What caused the wheel to start wobbling?  A well built wheel does not suddenly start to wobble.  The last wobbly wheel I had was a hub failure - a section pulled out releasing two adjacent spokes.  It was an older hub that had been built into at least four different wheels over its life.

That might be the best way to go.  The rim and hubs are fine as far as I can tell.  How difficult is it to rebuild a wheel?  Would you do it by replacing spokes one at a time, or would you remove all of them at once and start with an empty hub and rim?  I fear that if I started this route, I might get frustrated and end up buying a new bike (which might not be a bad way to go anyway).  

How did it get wobbly?  A combination of a few things: the bike has narrowish 700x32c tires, which I pound with my 185 pound body riding over curbs somewhat regularly.  A couple of the spokes were noticeably loose--just tightening those helped. The bike cost $600 new, and I'm guessing that in that price range "well built" wheels aren't something I could count on from the factory.  My issue with the nipples makes me think they cut corners on this part of the bike.

(07-13-2015, 07:59 PM)Analytics Wrote:  
(07-13-2015, 07:34 PM)nfmisso Wrote:  I use Wheelsmith spokes and nipples for all my builds, the black wrench fits.

If I ran into the issue you did; I would just rebuild the whole wheel with new spokes and nipples - after verifying that the rim and hub were in good shape.

What caused the wheel to start wobbling?  A well built wheel does not suddenly start to wobble.  The last wobbly wheel I had was a hub failure - a section pulled out releasing two adjacent spokes.  It was an older hub that had been built into at least four different wheels over its life.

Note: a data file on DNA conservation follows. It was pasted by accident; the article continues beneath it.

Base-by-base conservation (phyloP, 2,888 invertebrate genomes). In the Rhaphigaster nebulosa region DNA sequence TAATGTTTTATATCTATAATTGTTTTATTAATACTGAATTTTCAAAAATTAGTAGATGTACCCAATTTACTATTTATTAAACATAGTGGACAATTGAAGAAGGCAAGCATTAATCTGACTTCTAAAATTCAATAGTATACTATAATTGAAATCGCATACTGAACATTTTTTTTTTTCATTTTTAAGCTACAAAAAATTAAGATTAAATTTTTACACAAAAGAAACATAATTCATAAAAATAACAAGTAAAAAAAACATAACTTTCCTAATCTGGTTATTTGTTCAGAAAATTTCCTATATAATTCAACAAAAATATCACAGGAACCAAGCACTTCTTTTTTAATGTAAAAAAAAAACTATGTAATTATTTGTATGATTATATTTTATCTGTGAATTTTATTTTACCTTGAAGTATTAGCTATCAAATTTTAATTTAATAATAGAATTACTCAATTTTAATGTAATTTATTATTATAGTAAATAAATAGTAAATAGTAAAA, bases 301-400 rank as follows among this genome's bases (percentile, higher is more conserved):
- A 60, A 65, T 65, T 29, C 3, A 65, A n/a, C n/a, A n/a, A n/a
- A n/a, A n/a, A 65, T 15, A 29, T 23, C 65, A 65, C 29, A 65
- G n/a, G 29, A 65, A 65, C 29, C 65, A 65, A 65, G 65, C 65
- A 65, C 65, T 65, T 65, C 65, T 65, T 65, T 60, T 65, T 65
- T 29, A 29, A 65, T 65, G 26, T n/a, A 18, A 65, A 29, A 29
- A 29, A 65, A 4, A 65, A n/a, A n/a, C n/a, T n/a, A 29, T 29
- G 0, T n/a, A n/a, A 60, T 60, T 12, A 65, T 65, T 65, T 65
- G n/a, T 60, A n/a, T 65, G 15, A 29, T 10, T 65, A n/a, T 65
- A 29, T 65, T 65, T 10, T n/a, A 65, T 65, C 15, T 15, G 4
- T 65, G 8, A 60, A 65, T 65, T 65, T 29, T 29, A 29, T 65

That might be the best way to go.  The rim and hubs are fine as far as I can tell.  How difficult is it to rebuild a wheel?  Would you do it by replacing spokes one at a time, or would you remove all of them at once and start with an empty hub and rim?  I fear that if I started this route, I might get frustrated and end up buying a new bike (which might not be a bad way to go anyway).  

How did it get wobbly?  A combination of a few things: the bike has narrowish 700x32c tires, which I pound with my 185 pound body riding over curbs somewhat regularly.  A couple of the spokes were noticeably loose--just tightening those helped. The bike cost $600 new, and I'm guessing that in that price range "well built" wheels aren't something I could count on from the factory.  My issue with the nipples makes me think they cut corners on this part of the bike.

The other thing you might do is buy a spoke wrench with every size in it, around $9, and get some practice trueing the wheel before you take on a whole new rebuild. It's not all that easy the first few times.
"Where ever we go, there we are"
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#5
Quote:..How difficult is it to rebuild a wheel? Would you do it by replacing spokes one at a time, or would you remove all of them at once and start with an empty hub and rim?...


Difficulty - not much; follow Sheldon Brown's instructions and it will be fine.

I have done the replace one spoke at time method once, and would NEVER do it again.

I'd take it completely apart, and make sure that the rim is not bent - it should lay flat on a flat surface.

Curbs - destructive.  If you are going to continue with that, get a Velocity 48H NoBS rim and Wheelmaster 48H tandem hub.
http://www.niagaracycle.com/categories/rim-vel-700-nobs-48-sl-mill
http://www.niagaracycle.com/categories/hub-ft-aly-sf-qr-48h-tdm-sld-sl